- Cutting down on sugar can be difficult, but here are some simple steps you can take to get started
In a previous article, we explored how excessive fructose, which is in every food that lists ‘sugar’ as an ingredient, can harm our bodies, and where it can often be hidden. In this article, we build on the science to present simple steps to cutting down on sugar in our diets.
Simple Steps to Reducing Sugar Intake
It’s hard not to get overwhelmed by information about how sugar can be bad for us, especially if you have a sweet tooth. But, as always, it’s about balance and moderation. These simple tips will give you a good head start to eating less sugar and maintaining your health, whether you're a sugar addict or just want to decrease your overall intake.
Uplevel your detective skills 🕵️
Sugar can be hidden in virtually any food under the sun—even meat and other savoury things! As a first step to reducing your sugar intake, become vigilant about checking food labels for added sweeteners. Whilst it can take a lot of mental resilience to turn down a cookie or other treat, it’s relatively easy to simply heighten your awareness about hidden sugars.
Opt for fruit 🍎
Whole fruits are unrefined and therefore are much better for you than other sweet snacks because of the fibre and nutrients they contain, which counter many of the harmful effects of fructose. The obvious conclusion here is to try replacing dessert or sugary snacks with whole fruits, but there may be other opportunities to do this as well, such as swapping sugar in your cereal or porridge for dried berries, or having strawberries with a little chocolate instead of a chocolate bar alone.
It should be noted, whilst juicing maintains some of the nutrients and vitamins in the fruit, it discards the fibre—leaving you with the same amount of fructose as you get in Coca Cola. Even smoothies don’t do the trick, as blending fruit destroys one of the components of fibre… making this tactic nearly as bad as juicing. Whilst fruit juice is a “natural” source of sugar, that doesn’t change what happens to those sugars when they get to the liver —which we know is bad news. Thus, we should avoid it where possible.
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Experiment and substitute 👩🏽🔬
Spices (like cinnamon, nutmeg, and ginger) and extracts (such as vanilla or almond extract) can add a lot of flavour you might be missing in the absence of sugar. There are also tons of alternatives to refined sugar (like unsweetened applesauce and bananas) which can be used in baking and other recipes—which can help to not only cut down your sugar intake, but often decrease calories as well. Thanks to the internet, there are so many healthy alternative recipes (healthy pancakes, anyone?), so try different options out to find new versions you love—and that your body will thank you for.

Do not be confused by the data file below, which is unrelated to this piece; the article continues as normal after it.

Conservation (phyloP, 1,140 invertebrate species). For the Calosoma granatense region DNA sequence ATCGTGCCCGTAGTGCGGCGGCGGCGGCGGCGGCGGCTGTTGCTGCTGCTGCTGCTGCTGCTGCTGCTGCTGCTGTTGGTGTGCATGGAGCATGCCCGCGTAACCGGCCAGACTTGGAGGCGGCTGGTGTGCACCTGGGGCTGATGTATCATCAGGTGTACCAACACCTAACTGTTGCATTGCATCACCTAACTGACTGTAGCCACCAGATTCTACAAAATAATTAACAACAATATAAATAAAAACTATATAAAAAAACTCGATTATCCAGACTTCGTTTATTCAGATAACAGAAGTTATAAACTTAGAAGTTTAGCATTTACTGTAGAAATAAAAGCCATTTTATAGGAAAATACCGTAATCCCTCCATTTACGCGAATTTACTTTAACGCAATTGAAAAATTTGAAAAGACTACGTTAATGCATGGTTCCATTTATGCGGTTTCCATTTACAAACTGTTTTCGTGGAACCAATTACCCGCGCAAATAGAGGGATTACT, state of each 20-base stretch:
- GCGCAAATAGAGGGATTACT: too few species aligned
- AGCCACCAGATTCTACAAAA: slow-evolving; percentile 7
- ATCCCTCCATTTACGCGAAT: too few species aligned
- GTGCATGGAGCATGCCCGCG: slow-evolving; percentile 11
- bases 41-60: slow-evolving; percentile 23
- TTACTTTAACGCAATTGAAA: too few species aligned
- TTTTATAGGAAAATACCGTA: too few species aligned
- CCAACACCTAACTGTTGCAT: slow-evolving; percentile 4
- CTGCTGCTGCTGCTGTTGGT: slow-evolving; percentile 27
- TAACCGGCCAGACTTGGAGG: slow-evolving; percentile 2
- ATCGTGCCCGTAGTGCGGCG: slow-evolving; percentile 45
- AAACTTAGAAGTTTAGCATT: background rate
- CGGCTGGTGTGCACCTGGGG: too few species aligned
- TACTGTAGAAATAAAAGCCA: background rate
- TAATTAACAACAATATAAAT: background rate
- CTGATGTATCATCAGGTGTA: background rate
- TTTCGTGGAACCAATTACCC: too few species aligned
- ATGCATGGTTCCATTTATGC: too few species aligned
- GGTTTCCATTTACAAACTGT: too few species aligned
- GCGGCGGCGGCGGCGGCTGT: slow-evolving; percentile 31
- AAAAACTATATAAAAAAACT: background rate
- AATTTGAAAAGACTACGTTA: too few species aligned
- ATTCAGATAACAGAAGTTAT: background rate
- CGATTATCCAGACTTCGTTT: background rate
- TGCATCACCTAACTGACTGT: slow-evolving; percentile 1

Avoid sugar-free sweeteners 🚫
Sugar-free sweeteners (and the products that commonly use them, such as diet soda) can seem healthy because they contain no calories. However, calories are only one factor that matters. In fact, studies show that the use of sweeteners like sucralose (Splenda) may actually increase the risk of type 2 diabetes, weight gain, and metabolic disease. Furthermore, research shows that people who eat sugar substitutes tend to overeat in the rest of their meals—essentially undoing any positive impact you might have had on calorie intake. Whilst there remains some controversy over these sweeteners in the research world, simply remember that far more valuable than swapping out one sweet thing for another is finding ways to modify your behaviour and preferences so that moderation becomes your new normal. Which brings us to our next point…
Consider setting “sweets days” 🍭
If you’re trying to cut down on sugar but just can’t imagine life without chocolate (or whatever your sweet of choice!), consider allowing yourself to indulge only on certain days of the week. On the other days, find an alternative like dried fruit to keep on hand in case you’re really having a craving. Then, when your allowed day comes around, you’ll be even more excited for—and appreciative—that treat.
Truly enjoy your treats 😍
We’d never tell you to avoid something entirely. Rather than going extreme and attempting to cut out sugar altogether, we’d much prefer you to make some modifications as described above—and then, when you really can’t replace the experience of [insert your favourite sweet treat here], you really enjoy it. Having a treat shouldn’t be a shameful or reactionary experience… it should be a conscious choice, and that treat should bring you happiness. If it doesn’t, what’s the point?!
Maintaining a healthy weight is all about finding a new normal, and that applies to everything from your exercise to routine to your relationship with sugar. We hope these tips will help you find a new, healthier normal when it comes to sugar! If you want to find out more about the importance of finding a new normal and tips for maintaining weight loss in the long term, check out this article.
 Wang, Q-P., Lin, Y.Q., Zhang, L., et al. (2016). Sucralose Promotes Food Intake through NPY and a Neuronal Fasting Response. Cell Metab 24(1):75-90. Accessible here.
 Tey, S.L., Salleh, N.B., Henry, J., Forde, C.G. (2017). Effects of aspartame-, monk fruit-, stevia- and sucrose-sweetened beverages on postprandial glucose, insulin and energy intake. Int J Obes (Lond) 41(3):450-457.